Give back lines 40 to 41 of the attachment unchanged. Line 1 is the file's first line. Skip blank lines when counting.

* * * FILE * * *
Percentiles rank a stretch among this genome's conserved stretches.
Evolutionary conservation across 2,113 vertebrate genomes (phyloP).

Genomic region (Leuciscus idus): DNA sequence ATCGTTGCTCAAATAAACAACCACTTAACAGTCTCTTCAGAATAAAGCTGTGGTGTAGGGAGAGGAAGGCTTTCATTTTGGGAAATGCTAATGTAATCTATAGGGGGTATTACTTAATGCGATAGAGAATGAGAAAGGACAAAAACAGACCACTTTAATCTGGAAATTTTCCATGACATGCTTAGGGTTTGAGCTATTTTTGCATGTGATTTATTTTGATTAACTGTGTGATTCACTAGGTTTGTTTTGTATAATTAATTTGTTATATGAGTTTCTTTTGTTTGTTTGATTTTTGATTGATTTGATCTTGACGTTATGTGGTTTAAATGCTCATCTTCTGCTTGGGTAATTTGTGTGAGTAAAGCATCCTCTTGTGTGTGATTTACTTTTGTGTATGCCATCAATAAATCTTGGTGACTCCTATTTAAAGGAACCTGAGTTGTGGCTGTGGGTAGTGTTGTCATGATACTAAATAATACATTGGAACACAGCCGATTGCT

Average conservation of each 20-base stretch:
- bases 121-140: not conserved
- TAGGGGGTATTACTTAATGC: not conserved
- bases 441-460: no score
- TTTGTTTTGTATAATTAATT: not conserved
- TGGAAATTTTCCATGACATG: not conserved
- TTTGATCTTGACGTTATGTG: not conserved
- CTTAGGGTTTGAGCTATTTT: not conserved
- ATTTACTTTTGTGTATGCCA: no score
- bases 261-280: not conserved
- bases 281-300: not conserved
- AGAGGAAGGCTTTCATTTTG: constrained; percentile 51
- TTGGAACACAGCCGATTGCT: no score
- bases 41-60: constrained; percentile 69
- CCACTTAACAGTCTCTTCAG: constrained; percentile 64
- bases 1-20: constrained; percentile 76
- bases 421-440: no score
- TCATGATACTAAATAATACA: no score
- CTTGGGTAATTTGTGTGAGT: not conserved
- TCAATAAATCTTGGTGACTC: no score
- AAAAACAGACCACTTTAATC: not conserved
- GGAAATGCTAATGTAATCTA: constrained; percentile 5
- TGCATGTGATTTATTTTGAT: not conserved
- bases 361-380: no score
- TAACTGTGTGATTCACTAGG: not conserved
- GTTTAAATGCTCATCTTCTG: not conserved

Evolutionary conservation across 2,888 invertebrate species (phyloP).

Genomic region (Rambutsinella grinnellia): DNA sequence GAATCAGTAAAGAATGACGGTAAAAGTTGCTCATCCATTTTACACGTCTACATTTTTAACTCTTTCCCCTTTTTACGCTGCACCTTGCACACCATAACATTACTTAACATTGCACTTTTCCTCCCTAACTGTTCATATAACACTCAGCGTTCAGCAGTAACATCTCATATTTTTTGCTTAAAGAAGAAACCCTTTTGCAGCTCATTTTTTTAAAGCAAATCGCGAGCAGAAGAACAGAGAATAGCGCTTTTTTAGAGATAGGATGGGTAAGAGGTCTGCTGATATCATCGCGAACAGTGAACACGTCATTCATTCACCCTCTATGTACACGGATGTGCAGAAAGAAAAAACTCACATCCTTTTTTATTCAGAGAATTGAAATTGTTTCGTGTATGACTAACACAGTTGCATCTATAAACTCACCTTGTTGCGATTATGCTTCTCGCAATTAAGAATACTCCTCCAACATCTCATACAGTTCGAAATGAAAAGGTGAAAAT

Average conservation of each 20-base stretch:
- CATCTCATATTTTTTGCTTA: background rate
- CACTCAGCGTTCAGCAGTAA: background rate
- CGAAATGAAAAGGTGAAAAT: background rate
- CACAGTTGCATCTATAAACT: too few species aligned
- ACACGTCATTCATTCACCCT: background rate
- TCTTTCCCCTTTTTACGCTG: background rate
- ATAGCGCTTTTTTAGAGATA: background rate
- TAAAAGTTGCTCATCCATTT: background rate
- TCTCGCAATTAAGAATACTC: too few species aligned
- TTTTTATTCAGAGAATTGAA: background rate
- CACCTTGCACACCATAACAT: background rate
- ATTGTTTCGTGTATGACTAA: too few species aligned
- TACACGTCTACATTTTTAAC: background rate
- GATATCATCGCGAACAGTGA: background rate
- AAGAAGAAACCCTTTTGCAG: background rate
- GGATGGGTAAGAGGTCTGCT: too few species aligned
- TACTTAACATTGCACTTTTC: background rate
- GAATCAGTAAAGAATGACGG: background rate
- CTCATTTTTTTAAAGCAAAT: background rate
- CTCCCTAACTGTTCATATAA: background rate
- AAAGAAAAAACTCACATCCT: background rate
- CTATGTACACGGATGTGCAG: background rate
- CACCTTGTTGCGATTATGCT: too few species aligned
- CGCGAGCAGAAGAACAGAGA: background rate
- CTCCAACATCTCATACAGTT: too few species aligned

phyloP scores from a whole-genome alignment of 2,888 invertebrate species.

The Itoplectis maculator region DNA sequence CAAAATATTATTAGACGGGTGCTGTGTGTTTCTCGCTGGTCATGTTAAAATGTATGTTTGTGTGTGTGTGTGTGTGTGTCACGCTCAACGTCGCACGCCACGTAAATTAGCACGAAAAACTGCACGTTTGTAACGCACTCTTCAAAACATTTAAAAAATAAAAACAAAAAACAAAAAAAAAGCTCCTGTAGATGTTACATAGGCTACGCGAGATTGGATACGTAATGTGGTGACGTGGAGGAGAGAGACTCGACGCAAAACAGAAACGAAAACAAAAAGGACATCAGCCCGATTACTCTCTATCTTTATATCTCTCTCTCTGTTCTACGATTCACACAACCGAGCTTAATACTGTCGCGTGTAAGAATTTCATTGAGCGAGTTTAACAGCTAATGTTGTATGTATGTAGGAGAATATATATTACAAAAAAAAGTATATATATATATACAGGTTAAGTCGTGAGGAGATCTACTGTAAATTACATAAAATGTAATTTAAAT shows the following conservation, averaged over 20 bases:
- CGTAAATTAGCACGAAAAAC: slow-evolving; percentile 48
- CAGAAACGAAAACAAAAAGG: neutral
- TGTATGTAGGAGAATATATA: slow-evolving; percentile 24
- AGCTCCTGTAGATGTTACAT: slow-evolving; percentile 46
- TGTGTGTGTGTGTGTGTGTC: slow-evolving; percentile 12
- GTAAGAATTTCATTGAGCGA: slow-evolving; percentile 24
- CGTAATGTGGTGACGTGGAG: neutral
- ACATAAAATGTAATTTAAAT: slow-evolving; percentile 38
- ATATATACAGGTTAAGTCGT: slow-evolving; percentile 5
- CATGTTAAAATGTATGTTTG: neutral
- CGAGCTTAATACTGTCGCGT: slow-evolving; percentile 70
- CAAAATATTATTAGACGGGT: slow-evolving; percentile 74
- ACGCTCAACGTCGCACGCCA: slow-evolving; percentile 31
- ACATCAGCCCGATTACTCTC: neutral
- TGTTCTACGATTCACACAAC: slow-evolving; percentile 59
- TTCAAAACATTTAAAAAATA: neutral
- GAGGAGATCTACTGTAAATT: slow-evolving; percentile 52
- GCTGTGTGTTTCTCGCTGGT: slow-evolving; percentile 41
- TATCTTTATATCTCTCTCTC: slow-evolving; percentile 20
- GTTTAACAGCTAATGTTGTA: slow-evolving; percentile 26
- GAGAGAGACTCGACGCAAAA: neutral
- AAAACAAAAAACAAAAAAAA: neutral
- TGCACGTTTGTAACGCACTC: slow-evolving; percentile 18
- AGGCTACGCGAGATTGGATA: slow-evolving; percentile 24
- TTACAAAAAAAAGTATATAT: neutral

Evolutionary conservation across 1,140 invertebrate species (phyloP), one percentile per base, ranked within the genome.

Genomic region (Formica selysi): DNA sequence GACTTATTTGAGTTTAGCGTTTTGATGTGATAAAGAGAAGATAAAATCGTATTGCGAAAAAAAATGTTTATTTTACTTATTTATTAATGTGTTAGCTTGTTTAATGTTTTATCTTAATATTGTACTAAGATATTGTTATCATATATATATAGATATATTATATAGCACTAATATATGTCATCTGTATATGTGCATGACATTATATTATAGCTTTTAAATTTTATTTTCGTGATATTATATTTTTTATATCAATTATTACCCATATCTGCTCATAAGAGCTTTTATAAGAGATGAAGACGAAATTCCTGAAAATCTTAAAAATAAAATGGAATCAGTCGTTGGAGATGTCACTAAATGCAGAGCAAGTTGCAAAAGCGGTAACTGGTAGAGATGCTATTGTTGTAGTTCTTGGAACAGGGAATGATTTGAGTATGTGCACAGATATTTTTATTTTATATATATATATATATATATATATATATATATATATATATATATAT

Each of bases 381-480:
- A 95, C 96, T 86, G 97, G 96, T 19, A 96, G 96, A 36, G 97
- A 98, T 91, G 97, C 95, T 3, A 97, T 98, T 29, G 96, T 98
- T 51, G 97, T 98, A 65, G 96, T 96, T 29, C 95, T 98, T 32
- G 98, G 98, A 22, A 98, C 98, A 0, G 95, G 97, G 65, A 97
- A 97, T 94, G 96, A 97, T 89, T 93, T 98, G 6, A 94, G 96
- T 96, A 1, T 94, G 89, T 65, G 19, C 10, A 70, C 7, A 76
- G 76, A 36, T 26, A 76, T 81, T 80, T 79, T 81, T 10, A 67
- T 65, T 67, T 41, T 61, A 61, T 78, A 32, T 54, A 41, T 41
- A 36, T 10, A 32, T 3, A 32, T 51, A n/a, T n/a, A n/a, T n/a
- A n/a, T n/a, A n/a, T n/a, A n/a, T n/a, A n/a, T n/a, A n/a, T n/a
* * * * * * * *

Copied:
- TAAAAGTTGCTCATCCATTT: background rate
- TCTCGCAATTAAGAATACTC: too few species aligned